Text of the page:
ERIC Number: ED226495
Record Type: Non-Journal
Publication Date: 1982
Reference Count: N/A
Educational Adequacy: A Philosophical Approach.
Several educational philosopers address concepts of educational adequacy that extend far beyond objective measurements of achievement or competencies. The author of this essay contrasts the European concept of education as an initiation into a world of understanding and imagination with the American tradition of education as serving social and economic needs. She points out that defining adequacy requires agreement concerning what education ought to be. If education is conceived of as a lifelong process involving many social institutions, the concept of adequacy becomes much harder to define. If learning depends on a desire to change, then adequate education must reveal alternative possibilities. If education involves preparing students for life, then adequate education must train students for change. An adequate education may be one that places more emphasis on how to look at the world and how to use knowledge than on factual knowledge itself. Other adequacy considerations include the range of stimulation made available in the educational environment, the degree to which students are treated as individuals, and the depth of contact with symbolization and with values-developing situations. The author notes that measuring adequacy in terms of minimal achievement goals may actually impede efforts to go beyond adequacy to excellence. (PGD)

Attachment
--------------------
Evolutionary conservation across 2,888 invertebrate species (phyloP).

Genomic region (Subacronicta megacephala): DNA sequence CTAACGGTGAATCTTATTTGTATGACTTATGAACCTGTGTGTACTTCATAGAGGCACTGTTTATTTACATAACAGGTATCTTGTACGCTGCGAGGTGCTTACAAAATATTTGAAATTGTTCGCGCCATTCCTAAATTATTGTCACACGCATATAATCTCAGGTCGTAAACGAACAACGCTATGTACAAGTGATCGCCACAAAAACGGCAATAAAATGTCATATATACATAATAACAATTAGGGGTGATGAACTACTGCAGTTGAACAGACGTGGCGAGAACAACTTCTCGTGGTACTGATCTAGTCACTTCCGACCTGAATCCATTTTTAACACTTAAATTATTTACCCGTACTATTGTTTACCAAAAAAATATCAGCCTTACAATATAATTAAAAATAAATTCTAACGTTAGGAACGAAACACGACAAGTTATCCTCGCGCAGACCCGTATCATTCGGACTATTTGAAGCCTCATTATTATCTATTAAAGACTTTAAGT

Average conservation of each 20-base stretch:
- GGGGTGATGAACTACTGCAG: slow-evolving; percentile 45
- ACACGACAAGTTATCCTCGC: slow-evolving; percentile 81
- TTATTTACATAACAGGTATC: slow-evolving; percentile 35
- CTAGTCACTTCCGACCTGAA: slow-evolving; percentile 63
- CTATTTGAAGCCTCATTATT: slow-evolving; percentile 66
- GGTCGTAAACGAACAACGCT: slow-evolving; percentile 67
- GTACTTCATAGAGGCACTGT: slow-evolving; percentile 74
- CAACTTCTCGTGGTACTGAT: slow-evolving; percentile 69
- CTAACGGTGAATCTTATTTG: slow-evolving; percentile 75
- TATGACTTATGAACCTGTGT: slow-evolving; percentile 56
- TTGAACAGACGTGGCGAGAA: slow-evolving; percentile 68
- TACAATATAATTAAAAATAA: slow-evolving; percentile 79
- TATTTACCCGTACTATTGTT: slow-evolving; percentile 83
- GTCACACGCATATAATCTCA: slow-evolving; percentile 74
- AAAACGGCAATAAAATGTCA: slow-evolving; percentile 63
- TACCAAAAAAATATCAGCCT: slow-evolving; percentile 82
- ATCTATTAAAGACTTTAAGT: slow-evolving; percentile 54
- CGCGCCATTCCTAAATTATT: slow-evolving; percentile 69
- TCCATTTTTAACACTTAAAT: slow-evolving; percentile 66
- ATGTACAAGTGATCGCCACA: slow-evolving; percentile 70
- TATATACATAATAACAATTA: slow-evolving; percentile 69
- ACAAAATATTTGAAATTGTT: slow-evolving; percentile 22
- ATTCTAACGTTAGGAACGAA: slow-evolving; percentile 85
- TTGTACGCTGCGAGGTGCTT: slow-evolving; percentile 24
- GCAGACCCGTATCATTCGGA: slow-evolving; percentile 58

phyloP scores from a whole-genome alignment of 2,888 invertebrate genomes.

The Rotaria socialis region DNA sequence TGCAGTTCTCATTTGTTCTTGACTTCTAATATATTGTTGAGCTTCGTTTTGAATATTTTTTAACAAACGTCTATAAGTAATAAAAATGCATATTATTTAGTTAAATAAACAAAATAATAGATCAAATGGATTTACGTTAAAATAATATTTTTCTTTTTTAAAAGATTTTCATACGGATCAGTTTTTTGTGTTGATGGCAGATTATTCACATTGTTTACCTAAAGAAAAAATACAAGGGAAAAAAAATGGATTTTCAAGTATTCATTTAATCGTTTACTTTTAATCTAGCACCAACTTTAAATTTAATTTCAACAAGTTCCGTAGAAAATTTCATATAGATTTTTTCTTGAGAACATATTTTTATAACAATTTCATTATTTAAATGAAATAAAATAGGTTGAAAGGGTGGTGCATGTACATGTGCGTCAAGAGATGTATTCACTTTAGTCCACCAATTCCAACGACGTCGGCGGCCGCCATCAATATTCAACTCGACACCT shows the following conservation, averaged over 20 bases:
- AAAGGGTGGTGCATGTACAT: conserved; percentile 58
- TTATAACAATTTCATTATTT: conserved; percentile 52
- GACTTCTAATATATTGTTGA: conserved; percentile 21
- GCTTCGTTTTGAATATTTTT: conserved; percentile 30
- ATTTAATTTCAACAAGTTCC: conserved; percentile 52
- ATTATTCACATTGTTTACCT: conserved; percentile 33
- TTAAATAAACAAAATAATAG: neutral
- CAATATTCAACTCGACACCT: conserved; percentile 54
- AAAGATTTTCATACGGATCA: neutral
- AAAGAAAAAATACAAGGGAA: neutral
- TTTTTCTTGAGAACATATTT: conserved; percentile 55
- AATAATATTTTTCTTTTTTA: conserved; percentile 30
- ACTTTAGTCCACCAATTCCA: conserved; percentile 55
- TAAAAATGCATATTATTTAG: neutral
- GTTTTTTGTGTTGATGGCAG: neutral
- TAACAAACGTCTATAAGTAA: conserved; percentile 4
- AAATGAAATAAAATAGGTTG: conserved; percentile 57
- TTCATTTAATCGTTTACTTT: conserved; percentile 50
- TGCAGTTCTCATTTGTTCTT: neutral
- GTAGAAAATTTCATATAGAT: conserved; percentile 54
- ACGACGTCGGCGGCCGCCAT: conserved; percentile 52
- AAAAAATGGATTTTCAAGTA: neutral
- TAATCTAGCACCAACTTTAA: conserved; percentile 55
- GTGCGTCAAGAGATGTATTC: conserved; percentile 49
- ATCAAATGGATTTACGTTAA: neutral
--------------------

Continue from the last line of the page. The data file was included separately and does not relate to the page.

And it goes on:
Descriptors: Definitions, Educational Needs, Educational Objectives, Educational Philosophy, Learning Processes, Measurement, Minimum Competencies, School Effectiveness, Standards
Not available separately; see EA 015 442.
Publication Type: Opinion Papers
Education Level: N/A
Sponsor: Office of Educational Research and Improvement (ED), Washington, DC.
Authoring Institution: N/A